Today: May 28, 2024

Mark of the Devil

In the wake of Saw came a huge surge in the number of “torture” movies. Titles like Hostel and the like really pushed cinematic unpleasantness to all new extremes. The thing is though, this trend was nothing new. Mark of the Devil from 1970 for many years was a by-word in this regard; the original German title roughly translates as “Witches Are Tortured Until they Bleed”. It’s actually best known for the lurid advertising campaign, where every audience member would be given a free vomit bag, which would let them “view the first film rated V for Violent”. The thing is, not only is it a pretty violent film, but it’s understandable that the film is more remembered for that marketing than its actual content.

In Austria in the 18th Century, a town is in the grip of a fearsome set of witch trials. The local finder Albino (Reggie Nalder) is a brutal, sadistic man, and Count Christian von Meruh (Udo Kier) is not happy with the way things are being done. He believes that his mentor, the Church appointed hunter Lord Cumberland (Herbert Lom), will do a far fairer, and truer work. Christian is only half right though; while Cumberland does establish his own authority well, his brand of justice is only different to Albino’s in its efficiency, it’s still as inhumanly barbarous. When Cumberland’s attention turns to a local girl Vanessa (Olivera Vuco), in more ways than one, Christian can stand by no more.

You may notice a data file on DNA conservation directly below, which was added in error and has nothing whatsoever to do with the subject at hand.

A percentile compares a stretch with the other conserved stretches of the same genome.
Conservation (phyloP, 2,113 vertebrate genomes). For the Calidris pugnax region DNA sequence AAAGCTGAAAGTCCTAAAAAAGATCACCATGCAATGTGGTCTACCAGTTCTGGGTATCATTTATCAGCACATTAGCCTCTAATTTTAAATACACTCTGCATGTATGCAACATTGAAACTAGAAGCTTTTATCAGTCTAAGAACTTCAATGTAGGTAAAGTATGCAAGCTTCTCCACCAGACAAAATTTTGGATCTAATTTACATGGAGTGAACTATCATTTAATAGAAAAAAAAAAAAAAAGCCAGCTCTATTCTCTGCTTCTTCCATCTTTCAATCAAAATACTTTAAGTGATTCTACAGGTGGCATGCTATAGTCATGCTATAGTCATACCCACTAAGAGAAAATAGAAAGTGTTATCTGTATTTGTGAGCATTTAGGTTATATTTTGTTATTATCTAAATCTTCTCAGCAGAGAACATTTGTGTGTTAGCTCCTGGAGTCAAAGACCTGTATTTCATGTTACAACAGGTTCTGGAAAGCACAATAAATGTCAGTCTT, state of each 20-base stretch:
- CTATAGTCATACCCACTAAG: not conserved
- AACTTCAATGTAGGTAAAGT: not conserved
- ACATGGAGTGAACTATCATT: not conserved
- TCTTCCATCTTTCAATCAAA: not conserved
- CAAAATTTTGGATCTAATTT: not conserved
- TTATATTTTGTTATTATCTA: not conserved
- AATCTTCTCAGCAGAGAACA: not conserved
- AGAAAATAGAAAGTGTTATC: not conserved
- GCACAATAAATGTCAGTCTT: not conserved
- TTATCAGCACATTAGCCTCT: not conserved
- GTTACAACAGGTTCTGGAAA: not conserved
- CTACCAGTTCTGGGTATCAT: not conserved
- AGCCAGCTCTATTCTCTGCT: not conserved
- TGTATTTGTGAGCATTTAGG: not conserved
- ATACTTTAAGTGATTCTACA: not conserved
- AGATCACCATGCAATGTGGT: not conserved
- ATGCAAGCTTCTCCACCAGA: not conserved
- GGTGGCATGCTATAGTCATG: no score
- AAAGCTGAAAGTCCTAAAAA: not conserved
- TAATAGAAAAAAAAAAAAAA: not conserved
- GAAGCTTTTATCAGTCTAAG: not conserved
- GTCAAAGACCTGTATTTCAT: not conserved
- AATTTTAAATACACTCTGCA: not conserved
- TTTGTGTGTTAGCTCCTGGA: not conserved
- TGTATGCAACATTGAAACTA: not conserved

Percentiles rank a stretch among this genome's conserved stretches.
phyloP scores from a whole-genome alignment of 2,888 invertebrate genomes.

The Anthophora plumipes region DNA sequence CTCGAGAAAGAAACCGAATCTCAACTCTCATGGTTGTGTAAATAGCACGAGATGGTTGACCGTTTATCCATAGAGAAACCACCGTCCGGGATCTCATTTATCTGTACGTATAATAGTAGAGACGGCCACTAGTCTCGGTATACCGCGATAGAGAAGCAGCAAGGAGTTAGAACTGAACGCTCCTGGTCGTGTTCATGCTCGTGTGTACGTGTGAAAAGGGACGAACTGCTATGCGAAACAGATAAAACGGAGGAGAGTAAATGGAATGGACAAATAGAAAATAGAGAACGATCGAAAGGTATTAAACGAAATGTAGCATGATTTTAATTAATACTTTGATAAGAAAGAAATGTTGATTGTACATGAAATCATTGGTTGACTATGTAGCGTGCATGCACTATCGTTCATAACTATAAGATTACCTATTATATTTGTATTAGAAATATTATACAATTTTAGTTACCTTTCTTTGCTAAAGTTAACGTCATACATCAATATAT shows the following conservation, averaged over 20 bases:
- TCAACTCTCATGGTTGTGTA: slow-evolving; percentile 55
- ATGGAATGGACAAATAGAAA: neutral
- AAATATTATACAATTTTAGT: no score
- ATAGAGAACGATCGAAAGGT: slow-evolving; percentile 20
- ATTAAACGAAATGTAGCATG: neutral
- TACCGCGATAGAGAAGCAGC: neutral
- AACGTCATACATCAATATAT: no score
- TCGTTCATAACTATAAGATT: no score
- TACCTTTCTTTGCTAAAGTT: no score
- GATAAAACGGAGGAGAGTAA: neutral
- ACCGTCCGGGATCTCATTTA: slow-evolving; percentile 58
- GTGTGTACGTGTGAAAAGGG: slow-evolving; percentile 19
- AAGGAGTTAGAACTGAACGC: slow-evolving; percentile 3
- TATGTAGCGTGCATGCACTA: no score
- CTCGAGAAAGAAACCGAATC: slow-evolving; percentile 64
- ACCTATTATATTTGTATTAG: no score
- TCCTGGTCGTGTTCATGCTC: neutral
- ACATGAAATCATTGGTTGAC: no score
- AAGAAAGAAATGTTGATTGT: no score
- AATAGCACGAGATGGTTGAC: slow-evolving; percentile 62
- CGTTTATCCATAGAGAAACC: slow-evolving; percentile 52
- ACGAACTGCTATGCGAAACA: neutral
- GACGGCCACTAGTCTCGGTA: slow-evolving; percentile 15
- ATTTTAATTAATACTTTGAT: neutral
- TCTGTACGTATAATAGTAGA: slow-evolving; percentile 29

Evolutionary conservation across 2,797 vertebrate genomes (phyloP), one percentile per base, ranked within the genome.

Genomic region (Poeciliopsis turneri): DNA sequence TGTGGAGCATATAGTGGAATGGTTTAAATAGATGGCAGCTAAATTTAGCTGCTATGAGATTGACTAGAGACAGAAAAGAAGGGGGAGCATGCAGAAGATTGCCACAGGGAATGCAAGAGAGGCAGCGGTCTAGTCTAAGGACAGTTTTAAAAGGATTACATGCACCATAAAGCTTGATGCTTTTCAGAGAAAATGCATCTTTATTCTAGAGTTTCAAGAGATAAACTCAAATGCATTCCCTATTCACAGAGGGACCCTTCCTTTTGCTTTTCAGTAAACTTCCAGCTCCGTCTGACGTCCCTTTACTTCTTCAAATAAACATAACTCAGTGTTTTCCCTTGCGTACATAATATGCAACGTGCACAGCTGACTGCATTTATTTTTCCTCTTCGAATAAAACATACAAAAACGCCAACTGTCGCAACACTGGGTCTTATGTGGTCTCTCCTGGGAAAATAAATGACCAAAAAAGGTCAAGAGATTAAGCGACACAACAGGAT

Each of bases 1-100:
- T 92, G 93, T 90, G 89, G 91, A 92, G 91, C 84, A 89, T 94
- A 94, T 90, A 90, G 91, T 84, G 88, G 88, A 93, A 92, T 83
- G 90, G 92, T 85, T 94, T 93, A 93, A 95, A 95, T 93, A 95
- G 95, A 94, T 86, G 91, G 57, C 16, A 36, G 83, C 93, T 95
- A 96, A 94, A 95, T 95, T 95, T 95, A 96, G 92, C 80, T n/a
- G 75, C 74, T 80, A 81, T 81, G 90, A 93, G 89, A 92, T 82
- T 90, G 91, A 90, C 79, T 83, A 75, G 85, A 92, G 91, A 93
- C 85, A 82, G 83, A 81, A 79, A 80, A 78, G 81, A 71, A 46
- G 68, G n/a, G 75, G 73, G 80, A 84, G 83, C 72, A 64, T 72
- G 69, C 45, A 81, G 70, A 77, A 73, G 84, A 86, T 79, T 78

It should be stated that this really is an incredibly violent film. The first scene has nuns being ambushed and sexually assaulted and it’s all downhill from there. This is actually the first time the film has been released uncut in the UK, with the reinstatement of a scene of a tongue being torn out. In fact, it sort of got Video Nasty status here back in the day (it was one of the films police seized, but not one that was prosecuted against). There is very little story, and quite a lot of torture and death, from a rack, to burning, to the sight of literally lighting a fire under someone’s ass. But it’s definitely not exploitation cinema, the film says so. About eight minutes in there’s a title card that states some “facts” about the time period and that “This motion picture shows three cases taken from authentic documents from the time when witch-hunting had reached its peak…”. It’s the way they try to get around the censorship issues by seriously claiming this is in some way educational that’s hilarious here!